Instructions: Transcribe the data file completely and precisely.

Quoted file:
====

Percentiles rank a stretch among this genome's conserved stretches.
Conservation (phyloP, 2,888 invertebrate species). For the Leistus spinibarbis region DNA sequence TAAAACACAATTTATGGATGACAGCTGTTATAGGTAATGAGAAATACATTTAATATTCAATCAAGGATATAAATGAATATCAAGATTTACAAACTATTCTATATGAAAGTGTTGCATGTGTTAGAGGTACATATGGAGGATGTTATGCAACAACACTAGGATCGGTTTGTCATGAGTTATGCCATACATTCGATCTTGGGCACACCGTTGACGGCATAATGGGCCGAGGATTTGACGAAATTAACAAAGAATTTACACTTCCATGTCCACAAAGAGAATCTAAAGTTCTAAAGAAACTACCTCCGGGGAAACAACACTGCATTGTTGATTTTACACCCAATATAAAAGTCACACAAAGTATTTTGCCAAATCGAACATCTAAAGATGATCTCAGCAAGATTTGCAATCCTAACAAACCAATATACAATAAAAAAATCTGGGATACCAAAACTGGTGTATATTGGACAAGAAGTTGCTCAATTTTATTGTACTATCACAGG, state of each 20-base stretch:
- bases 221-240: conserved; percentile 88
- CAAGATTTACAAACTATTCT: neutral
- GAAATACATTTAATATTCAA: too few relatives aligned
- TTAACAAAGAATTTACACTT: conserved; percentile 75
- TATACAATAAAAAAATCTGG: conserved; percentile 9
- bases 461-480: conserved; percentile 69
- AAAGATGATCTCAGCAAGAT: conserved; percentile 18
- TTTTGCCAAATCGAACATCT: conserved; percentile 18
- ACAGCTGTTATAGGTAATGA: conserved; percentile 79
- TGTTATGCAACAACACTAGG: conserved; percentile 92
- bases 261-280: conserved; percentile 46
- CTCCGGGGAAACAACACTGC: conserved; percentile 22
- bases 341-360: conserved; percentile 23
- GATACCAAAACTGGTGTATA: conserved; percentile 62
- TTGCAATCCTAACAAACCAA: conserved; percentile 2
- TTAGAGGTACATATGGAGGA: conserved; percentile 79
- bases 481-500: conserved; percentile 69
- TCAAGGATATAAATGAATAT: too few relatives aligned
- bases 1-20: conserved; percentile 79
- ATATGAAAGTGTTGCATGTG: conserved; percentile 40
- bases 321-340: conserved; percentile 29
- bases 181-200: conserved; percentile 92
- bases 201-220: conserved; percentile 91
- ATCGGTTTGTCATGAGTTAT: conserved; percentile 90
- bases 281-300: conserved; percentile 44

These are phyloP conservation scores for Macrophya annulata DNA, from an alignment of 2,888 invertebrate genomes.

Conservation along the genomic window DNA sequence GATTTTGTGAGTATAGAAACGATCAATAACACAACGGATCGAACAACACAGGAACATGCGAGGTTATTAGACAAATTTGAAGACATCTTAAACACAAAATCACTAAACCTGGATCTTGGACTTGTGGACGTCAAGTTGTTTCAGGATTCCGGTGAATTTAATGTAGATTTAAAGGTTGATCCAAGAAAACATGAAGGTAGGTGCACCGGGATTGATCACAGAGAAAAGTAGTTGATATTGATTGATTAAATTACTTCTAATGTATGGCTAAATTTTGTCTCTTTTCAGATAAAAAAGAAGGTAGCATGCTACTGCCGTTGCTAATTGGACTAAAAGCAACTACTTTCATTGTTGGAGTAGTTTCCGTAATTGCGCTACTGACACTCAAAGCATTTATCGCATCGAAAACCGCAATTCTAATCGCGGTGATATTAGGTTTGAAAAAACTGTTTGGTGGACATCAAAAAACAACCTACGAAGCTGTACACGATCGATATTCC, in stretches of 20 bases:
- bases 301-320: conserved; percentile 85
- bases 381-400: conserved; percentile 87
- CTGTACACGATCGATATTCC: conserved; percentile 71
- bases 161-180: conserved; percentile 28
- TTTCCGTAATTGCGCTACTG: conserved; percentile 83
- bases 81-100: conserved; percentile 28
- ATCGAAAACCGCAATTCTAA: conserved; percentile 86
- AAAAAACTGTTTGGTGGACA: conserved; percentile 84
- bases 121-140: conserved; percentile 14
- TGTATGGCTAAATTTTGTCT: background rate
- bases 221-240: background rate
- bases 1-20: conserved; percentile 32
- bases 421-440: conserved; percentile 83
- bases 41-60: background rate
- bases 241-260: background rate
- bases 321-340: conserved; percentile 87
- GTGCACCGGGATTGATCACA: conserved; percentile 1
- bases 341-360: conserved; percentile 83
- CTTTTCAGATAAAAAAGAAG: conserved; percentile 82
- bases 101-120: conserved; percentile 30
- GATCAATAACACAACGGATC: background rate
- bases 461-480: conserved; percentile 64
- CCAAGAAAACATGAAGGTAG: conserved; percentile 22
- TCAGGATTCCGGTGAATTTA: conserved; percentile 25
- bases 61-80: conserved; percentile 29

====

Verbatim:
Percentiles rank a stretch among this genome's conserved stretches.
Conservation (phyloP, 2,888 invertebrate species). For the Leistus spinibarbis region DNA sequence TAAAACACAATTTATGGATGACAGCTGTTATAGGTAATGAGAAATACATTTAATATTCAATCAAGGATATAAATGAATATCAAGATTTACAAACTATTCTATATGAAAGTGTTGCATGTGTTAGAGGTACATATGGAGGATGTTATGCAACAACACTAGGATCGGTTTGTCATGAGTTATGCCATACATTCGATCTTGGGCACACCGTTGACGGCATAATGGGCCGAGGATTTGACGAAATTAACAAAGAATTTACACTTCCATGTCCACAAAGAGAATCTAAAGTTCTAAAGAAACTACCTCCGGGGAAACAACACTGCATTGTTGATTTTACACCCAATATAAAAGTCACACAAAGTATTTTGCCAAATCGAACATCTAAAGATGATCTCAGCAAGATTTGCAATCCTAACAAACCAATATACAATAAAAAAATCTGGGATACCAAAACTGGTGTATATTGGACAAGAAGTTGCTCAATTTTATTGTACTATCACAGG, state of each 20-base stretch:
- bases 221-240: conserved; percentile 88
- CAAGATTTACAAACTATTCT: neutral
- GAAATACATTTAATATTCAA: too few relatives aligned
- TTAACAAAGAATTTACACTT: conserved; percentile 75
- TATACAATAAAAAAATCTGG: conserved; percentile 9
- bases 461-480: conserved; percentile 69
- AAAGATGATCTCAGCAAGAT: conserved; percentile 18
- TTTTGCCAAATCGAACATCT: conserved; percentile 18
- ACAGCTGTTATAGGTAATGA: conserved; percentile 79
- TGTTATGCAACAACACTAGG: conserved; percentile 92
- bases 261-280: conserved; percentile 46
- CTCCGGGGAAACAACACTGC: conserved; percentile 22
- bases 341-360: conserved; percentile 23
- GATACCAAAACTGGTGTATA: conserved; percentile 62
- TTGCAATCCTAACAAACCAA: conserved; percentile 2
- TTAGAGGTACATATGGAGGA: conserved; percentile 79
- bases 481-500: conserved; percentile 69
- TCAAGGATATAAATGAATAT: too few relatives aligned
- bases 1-20: conserved; percentile 79
- ATATGAAAGTGTTGCATGTG: conserved; percentile 40
- bases 321-340: conserved; percentile 29
- bases 181-200: conserved; percentile 92
- bases 201-220: conserved; percentile 91
- ATCGGTTTGTCATGAGTTAT: conserved; percentile 90
- bases 281-300: conserved; percentile 44

These are phyloP conservation scores for Macrophya annulata DNA, from an alignment of 2,888 invertebrate genomes.

Conservation along the genomic window DNA sequence GATTTTGTGAGTATAGAAACGATCAATAACACAACGGATCGAACAACACAGGAACATGCGAGGTTATTAGACAAATTTGAAGACATCTTAAACACAAAATCACTAAACCTGGATCTTGGACTTGTGGACGTCAAGTTGTTTCAGGATTCCGGTGAATTTAATGTAGATTTAAAGGTTGATCCAAGAAAACATGAAGGTAGGTGCACCGGGATTGATCACAGAGAAAAGTAGTTGATATTGATTGATTAAATTACTTCTAATGTATGGCTAAATTTTGTCTCTTTTCAGATAAAAAAGAAGGTAGCATGCTACTGCCGTTGCTAATTGGACTAAAAGCAACTACTTTCATTGTTGGAGTAGTTTCCGTAATTGCGCTACTGACACTCAAAGCATTTATCGCATCGAAAACCGCAATTCTAATCGCGGTGATATTAGGTTTGAAAAAACTGTTTGGTGGACATCAAAAAACAACCTACGAAGCTGTACACGATCGATATTCC, in stretches of 20 bases:
- bases 301-320: conserved; percentile 85
- bases 381-400: conserved; percentile 87
- CTGTACACGATCGATATTCC: conserved; percentile 71
- bases 161-180: conserved; percentile 28
- TTTCCGTAATTGCGCTACTG: conserved; percentile 83
- bases 81-100: conserved; percentile 28
- ATCGAAAACCGCAATTCTAA: conserved; percentile 86
- AAAAAACTGTTTGGTGGACA: conserved; percentile 84
- bases 121-140: conserved; percentile 14
- TGTATGGCTAAATTTTGTCT: background rate
- bases 221-240: background rate
- bases 1-20: conserved; percentile 32
- bases 421-440: conserved; percentile 83
- bases 41-60: background rate
- bases 241-260: background rate
- bases 321-340: conserved; percentile 87
- GTGCACCGGGATTGATCACA: conserved; percentile 1
- bases 341-360: conserved; percentile 83
- CTTTTCAGATAAAAAAGAAG: conserved; percentile 82
- bases 101-120: conserved; percentile 30
- GATCAATAACACAACGGATC: background rate
- bases 461-480: conserved; percentile 64
- CCAAGAAAACATGAAGGTAG: conserved; percentile 22
- TCAGGATTCCGGTGAATTTA: conserved; percentile 25
- bases 61-80: conserved; percentile 29